We have all experienced the Doppler effect many times. When you hear an ambulance go past with it's siren on I'm sure that you will have noticed that the pitch of the siren changes as the ambulance approaches, reaches and then speeds away from you. This change in the sound is due to the Doppler effect. As sound travels at a uniform speed the sound leaving the ambulances siren is the same, but as it speeds towards you, you hear each wave closer and closer together and then as it passes and moves away from you the waves space out. The same thing happens with the noise from the engine of an F1 car. Just to make things clearer here is a diagram:
Now this diagram isn't totally accurate as a flat out F1 car isn't travelling at the speed of sound, but you should get the idea that the faster the car travels the closer together the sound waves in front of the car become (and the more spaced out behind).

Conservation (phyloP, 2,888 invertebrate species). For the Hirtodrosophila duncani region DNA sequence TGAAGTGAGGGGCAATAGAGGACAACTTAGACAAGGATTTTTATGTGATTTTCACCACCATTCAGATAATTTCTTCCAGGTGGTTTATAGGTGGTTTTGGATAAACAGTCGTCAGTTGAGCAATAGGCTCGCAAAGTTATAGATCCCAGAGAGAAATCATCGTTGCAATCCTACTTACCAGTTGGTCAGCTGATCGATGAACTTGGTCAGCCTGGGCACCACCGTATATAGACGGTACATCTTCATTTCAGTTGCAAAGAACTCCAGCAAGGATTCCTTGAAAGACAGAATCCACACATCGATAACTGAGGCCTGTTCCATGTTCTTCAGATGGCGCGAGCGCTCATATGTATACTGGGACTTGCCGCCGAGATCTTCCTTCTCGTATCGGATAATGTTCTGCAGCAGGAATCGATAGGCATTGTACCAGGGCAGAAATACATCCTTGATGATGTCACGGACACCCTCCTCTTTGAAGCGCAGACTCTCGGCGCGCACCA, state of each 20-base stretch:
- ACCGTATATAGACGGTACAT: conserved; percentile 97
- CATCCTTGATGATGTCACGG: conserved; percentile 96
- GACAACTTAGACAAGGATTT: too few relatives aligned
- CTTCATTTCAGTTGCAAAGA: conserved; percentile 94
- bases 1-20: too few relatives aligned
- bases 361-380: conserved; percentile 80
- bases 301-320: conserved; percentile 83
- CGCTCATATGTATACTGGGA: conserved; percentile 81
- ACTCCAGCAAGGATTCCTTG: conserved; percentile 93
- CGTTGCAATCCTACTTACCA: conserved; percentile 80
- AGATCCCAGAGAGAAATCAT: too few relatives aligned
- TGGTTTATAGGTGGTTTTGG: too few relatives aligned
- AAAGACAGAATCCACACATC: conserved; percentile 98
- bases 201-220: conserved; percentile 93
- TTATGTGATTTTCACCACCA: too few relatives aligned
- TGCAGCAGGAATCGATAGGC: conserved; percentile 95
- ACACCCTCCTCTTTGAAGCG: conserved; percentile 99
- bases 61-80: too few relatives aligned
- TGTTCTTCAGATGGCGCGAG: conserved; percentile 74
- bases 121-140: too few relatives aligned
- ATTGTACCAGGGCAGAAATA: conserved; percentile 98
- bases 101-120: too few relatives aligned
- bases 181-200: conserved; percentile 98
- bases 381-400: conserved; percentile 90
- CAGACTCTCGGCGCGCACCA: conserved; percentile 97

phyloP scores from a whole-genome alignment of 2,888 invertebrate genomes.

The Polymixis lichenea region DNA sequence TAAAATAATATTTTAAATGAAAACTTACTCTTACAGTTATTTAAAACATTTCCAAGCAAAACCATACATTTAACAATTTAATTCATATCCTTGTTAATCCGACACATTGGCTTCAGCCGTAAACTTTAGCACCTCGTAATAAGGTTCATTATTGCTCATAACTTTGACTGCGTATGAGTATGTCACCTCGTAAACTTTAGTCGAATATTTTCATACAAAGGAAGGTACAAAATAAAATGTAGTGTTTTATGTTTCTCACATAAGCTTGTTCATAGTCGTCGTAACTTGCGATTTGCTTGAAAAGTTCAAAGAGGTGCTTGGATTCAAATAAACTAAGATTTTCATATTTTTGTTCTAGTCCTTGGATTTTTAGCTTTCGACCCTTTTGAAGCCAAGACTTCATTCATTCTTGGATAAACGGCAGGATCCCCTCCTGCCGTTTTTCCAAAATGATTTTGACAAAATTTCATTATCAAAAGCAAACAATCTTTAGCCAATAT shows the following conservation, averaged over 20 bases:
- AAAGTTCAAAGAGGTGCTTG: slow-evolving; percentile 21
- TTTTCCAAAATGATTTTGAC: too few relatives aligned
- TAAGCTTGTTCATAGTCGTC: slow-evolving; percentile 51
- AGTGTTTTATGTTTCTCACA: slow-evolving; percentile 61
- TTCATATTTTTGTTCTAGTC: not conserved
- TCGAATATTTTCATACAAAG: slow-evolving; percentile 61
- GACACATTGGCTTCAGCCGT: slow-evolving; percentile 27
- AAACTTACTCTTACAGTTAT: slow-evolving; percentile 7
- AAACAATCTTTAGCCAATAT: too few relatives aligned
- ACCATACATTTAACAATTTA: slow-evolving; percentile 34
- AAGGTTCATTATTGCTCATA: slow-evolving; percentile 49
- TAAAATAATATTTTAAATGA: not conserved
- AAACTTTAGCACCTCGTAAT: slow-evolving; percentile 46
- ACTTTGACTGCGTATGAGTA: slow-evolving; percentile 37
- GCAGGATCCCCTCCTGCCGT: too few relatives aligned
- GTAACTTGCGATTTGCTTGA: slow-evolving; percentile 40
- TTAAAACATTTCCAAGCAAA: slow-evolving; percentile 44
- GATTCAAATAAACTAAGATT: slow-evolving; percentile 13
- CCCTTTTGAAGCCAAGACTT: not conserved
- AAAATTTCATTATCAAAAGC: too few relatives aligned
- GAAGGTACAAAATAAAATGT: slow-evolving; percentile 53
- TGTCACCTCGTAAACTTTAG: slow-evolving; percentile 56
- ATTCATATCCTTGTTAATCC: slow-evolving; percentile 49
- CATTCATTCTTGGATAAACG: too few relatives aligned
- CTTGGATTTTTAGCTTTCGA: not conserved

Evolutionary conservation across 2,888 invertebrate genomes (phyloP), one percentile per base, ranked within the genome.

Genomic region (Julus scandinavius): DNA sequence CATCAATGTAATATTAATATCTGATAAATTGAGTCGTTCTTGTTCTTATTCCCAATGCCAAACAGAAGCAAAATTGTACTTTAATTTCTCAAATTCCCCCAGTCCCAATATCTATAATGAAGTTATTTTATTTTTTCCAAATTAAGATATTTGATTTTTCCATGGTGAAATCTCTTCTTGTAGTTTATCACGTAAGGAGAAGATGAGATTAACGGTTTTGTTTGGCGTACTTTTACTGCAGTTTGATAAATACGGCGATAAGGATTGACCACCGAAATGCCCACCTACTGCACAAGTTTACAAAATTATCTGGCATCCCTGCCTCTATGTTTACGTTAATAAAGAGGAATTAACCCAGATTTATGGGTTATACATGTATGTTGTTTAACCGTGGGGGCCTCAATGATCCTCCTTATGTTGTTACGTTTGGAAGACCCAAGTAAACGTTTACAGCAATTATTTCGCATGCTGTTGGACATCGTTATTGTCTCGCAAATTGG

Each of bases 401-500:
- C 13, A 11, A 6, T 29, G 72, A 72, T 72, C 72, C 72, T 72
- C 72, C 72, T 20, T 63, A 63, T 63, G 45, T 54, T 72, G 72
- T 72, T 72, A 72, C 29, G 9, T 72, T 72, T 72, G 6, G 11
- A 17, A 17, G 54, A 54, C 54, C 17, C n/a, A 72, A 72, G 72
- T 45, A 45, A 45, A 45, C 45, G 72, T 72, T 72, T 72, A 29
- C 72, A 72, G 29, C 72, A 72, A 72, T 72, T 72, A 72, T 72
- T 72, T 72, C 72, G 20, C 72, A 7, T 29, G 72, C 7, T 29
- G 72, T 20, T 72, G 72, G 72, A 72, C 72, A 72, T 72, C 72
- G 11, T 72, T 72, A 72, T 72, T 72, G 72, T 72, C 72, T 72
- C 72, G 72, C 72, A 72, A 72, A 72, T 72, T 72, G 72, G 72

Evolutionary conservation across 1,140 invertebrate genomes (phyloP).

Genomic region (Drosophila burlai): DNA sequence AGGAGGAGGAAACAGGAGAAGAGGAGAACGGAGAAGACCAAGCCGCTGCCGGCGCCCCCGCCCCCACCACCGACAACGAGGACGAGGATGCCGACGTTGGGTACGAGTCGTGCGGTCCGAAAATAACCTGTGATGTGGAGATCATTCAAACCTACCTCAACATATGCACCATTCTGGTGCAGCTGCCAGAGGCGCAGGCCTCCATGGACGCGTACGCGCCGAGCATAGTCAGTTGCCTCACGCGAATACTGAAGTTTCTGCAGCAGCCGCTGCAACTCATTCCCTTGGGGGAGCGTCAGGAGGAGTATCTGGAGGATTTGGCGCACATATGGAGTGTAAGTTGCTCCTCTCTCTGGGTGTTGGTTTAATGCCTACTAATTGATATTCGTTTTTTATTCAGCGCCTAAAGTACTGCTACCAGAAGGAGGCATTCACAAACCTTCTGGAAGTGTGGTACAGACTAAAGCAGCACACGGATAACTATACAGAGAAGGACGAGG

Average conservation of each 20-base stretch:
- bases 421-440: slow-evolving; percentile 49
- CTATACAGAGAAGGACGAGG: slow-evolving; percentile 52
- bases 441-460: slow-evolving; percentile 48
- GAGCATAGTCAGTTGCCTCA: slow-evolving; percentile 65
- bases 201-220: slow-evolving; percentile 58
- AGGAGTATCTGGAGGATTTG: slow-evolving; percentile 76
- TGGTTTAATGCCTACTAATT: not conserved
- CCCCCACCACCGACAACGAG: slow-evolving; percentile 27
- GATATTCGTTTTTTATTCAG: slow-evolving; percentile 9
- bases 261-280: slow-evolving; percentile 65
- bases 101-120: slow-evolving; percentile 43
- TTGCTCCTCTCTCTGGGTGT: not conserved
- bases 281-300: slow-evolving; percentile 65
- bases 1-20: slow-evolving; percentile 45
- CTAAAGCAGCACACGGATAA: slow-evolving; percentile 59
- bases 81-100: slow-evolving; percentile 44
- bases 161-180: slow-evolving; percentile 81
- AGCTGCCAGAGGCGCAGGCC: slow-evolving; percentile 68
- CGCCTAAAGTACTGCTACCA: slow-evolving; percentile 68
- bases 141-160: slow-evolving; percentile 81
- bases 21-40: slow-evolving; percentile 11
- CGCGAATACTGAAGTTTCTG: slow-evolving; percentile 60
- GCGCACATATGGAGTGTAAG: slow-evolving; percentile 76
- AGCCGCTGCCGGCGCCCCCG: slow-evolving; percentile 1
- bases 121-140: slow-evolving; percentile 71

An F1 car is loud even when stationary -- loud enough to hurt your ears if you are too close. The Doppler effect means that as the car is driving towards you that loud, painful sound arrives as lots of closely spaced sound waves yet once it has passed you by the sound waves are spaced much further apart. This explains why at a clockwise circuit such as Silverstone your right ear will be sorer than your left as the cars tend to approach you from the right. Of course if you went to watch a race in Brazil (or any other anti-clockwise circuit) then your left ear would be sorer than your right. The only people with sore left ears at Silverstone would be those on the inside of the circuit and given how much they would have had to pay for their seat or how much money they would have to make to be a guest of one of the teams then I don't have much sympathy for their left ears!